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Vientiane's Artists Are Making Waves

Counter-culture urban artists are bringing the Laos capital the hottest in-thing: freedom of expression. HOLLY ROBERTSON talks to the cool kids in Vientiane to find out how they are flipping the script. Photographed by MICK SHIPPEN.

Published on Aug 2, 2017


IT'S 5 P.M. ON A SUNDAY, and Vientiane's languid pace is being broken by a series of flips, jumps and tricks: members of the Lao freerunning club are training along the capital's riverfront. Anouxay Chanthanong, 16, takes the lead, performing a daring leap over the steps to the majestic Chao Anouvong monument, before tumbling artfully to the pavement and rolling to a stand. "I saw some older freerunners and I wanted to do it," he says through a translator, explaining that he now trains up to four hours a day, five days a week, to perfect his moves.


Symbolic of the social changes now underway in the capital of this communist state, freerunning—an energetic form of parkour, which emerged in Paris in the late 1980s—is a paragon of self-expression. And while Vientiane may be trailing behind Paris, it is having a moment. New international flights are easing access to the city and major hotel brands are springing up, including a Crowne Plaza and The President by Akaryn. As the capital gains momentum, overseas-educated children of Lao refugees are returning and more travelers are visiting, a combination that has flooded the city with fresh influences. The urge to experiment with different art forms, some of which long-dwindled in popularity in the West, is intoxicating in its newness. Alternative art, cinema and dance scenes are emerging, fueled by impassioned artists who are quickening Vientiane's gait to match the modern stride.

Anouxay Chanthanong
Freerunner Anouxay Chanthanong in motion.

"When you do freerunning you have to be ready. If you're fifty-fifty about what you're going to do, then you will fail," says 22-year-old Dalavong "Pao" Thongmanyla, something of an elder statesman in the group, which was started three years ago after one of its members discovered the sport on YouTube. The video site also exposed Pao to his current obsession: hip-hop. Influenced by the work of Logic, J. Cole and Kendrick Lamar, Pao and his friend Chankarak "Neung" Xaysongkham started a rap group, churning out music videos with Pao filming and Neung busting flows as his alter-ego Nxist.

It wasn't until the early aughts that the government started relaxing restrictions on contemporary music, and Neung says hip-hop gives him an outlet to tackle social issues. "I want Lao people to know more about music, more about art," he says. "This may be a communist country, but I still want people to think outside the box, because its 2017 already."


PHAYVIBOUNE SILIMOUNGKHOUN, known as C-Lil, spins rapidly on his hands, his legs bent at the knees in the air like an inverted insect, with Vientiane's Patuxai Monument providing an ancient backdrop to this modern pursuit. He is warming up before a video shoot later in the day for Sting, an energy drink company that sponsors him in the hopes of reaching his young fans; he has about 22,000 on Facebook. For C-Lil, breakdancing not only provided a path out of poverty, it also introduced him to new ways of looking at the world. "It's a really eyeopening experience being able to witness different cultures," he says.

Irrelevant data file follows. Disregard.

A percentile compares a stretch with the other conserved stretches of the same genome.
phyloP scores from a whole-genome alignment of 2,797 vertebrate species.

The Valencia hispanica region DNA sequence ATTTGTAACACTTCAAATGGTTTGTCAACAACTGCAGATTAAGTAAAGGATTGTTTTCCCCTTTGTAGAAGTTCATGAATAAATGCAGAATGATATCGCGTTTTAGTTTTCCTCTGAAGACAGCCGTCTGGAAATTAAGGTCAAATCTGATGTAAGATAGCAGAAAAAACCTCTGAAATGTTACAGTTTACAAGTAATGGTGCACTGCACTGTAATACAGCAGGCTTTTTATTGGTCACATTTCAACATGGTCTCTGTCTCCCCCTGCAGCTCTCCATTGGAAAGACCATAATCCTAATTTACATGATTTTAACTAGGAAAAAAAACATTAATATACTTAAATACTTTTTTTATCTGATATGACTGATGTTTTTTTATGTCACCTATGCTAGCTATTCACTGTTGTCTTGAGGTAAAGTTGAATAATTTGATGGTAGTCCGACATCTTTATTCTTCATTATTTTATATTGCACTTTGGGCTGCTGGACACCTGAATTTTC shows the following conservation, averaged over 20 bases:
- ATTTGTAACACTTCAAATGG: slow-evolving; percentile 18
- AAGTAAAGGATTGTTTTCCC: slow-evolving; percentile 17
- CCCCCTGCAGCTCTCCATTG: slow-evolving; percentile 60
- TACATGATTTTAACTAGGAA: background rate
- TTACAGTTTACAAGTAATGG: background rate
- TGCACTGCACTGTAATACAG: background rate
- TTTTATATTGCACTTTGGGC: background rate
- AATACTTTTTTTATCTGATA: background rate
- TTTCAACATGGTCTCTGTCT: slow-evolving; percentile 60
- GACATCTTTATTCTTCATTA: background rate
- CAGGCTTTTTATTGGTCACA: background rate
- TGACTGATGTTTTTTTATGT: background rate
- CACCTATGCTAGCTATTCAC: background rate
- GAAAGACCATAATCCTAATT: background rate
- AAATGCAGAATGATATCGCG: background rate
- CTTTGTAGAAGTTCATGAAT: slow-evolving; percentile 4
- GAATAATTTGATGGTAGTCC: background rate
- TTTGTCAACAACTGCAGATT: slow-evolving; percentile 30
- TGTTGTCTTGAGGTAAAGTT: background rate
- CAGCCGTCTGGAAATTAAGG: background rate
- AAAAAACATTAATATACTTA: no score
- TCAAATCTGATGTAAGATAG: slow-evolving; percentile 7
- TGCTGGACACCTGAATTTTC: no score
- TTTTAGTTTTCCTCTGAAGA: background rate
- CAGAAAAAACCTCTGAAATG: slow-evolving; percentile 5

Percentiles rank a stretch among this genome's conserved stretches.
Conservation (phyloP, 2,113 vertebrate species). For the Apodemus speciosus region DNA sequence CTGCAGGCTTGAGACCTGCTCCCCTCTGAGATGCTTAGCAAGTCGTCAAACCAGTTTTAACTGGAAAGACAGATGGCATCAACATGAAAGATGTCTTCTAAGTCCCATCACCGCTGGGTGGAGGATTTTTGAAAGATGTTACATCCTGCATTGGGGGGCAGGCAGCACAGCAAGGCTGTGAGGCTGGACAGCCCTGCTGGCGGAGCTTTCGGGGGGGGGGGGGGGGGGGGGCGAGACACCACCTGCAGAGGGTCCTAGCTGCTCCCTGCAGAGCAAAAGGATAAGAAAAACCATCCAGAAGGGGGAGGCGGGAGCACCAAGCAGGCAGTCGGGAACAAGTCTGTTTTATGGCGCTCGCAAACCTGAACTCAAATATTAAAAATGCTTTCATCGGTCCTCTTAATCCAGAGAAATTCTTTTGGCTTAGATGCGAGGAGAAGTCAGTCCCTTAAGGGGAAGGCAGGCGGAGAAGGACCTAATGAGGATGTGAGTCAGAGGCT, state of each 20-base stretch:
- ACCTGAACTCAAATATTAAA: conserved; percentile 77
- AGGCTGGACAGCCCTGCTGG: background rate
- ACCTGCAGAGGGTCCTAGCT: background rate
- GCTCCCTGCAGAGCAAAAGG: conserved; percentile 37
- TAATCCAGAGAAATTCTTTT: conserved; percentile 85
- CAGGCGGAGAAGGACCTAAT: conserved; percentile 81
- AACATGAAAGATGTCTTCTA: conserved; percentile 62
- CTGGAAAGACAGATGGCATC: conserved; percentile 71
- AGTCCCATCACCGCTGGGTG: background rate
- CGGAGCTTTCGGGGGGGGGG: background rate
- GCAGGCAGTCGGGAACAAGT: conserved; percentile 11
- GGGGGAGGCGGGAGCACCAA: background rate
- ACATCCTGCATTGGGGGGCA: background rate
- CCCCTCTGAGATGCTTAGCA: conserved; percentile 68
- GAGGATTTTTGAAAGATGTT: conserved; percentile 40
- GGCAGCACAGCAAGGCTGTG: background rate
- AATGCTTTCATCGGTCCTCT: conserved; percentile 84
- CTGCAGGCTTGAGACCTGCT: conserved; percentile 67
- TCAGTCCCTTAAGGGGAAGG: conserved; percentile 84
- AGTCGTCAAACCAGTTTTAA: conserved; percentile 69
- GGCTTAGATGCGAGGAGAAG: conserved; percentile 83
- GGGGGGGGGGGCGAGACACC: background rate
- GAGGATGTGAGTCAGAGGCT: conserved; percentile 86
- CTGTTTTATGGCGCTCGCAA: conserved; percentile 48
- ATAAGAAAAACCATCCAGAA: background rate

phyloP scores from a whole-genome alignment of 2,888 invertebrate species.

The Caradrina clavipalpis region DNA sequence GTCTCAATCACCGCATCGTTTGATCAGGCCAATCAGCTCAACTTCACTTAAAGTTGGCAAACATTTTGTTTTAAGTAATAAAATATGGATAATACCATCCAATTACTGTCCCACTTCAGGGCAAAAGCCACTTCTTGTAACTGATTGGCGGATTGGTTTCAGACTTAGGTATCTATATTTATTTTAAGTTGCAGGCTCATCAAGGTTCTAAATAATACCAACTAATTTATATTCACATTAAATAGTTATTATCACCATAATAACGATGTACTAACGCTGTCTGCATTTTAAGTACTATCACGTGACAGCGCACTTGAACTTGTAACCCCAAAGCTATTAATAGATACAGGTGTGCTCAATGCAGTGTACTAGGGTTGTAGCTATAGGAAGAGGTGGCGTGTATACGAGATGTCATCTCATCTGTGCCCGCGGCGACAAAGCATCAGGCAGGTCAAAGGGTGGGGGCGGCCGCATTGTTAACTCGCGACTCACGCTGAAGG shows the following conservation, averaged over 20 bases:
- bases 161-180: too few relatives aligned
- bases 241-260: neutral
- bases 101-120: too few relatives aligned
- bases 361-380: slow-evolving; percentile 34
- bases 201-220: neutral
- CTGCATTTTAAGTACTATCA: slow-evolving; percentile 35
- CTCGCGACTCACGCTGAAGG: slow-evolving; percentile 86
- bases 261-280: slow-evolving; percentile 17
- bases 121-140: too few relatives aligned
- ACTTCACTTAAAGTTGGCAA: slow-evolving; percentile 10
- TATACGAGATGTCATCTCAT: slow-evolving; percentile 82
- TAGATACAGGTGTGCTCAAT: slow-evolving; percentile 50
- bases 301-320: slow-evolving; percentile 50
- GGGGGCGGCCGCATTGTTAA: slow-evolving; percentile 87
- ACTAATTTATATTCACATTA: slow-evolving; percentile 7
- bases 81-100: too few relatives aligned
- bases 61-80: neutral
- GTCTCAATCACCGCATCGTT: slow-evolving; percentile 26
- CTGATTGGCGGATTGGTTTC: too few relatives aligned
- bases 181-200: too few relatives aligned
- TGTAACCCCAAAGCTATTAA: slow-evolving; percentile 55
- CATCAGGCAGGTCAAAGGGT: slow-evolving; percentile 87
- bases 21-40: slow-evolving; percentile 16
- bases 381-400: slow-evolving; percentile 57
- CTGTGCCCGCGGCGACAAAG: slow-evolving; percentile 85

B-boy C-Lil busts a move in front of Patu Xai.

Breakdancing first started gaining popularity in Laos soon after foreign music began flooding into the country. Today, C-Lil is a fixture on the international b-boying circuit and regularly travels the world to take part in competitions. "In the very beginning, we had a lot of problems with authorities," says Tommy "Tomizuka" Ditthavong, one of Laos's converts to breakdancing. Now, he says, officials at the airport often stop them to chat about upcoming b-boying events. "I think, over the years, they understood that it's just dancing, we're not harming anyone."

Many, although not all, of those involved in Vientiane's budding creative scenes have spent some time abroad. Anysay Keola, who co-founded the Lao New Wave Cinema collective, studied in Thailand and Australia before returning home and challenging censors with his 2011 film At the Horizon, an exploration of Vientiane's increasing wealth gap that pitted a rich hothead against a poor mechanic. Cinema had been tightly controlled since the Pathet Lao took over in 1975, and it took several rounds of negotiations before a less-violent version of the film was released in Laos.

Anysay Keola
Anysay Keola of Lao New Wave Cinema.

Getting the movie out was a major step forward. As the country's first crime thriller, it broke the cycle of propaganda and melodramas that had dominated cinema and allowed other filmmakers to begin testing the boundaries. "There is still a line for us to push, and for them to push back. For now, there's not really a clear guideline or definition of what can and what cannot [appear on screen]," Keola says.

The country's only female film director, Mattie Do, has produced two movies to date, 2012's Chanthaly and Dearest Sister, released in 2016. Do, who was born in Los Angeles to Lao and Vietnamese parents, says she wanted to depict the realities of life in this country and smash objectifying stereotypes about "submissive" Lao women. "I really hate that when people make a film in Laos they want to exoticize our people," she says. "I don't want to do that. I want people to see that the real Laos is so different from that."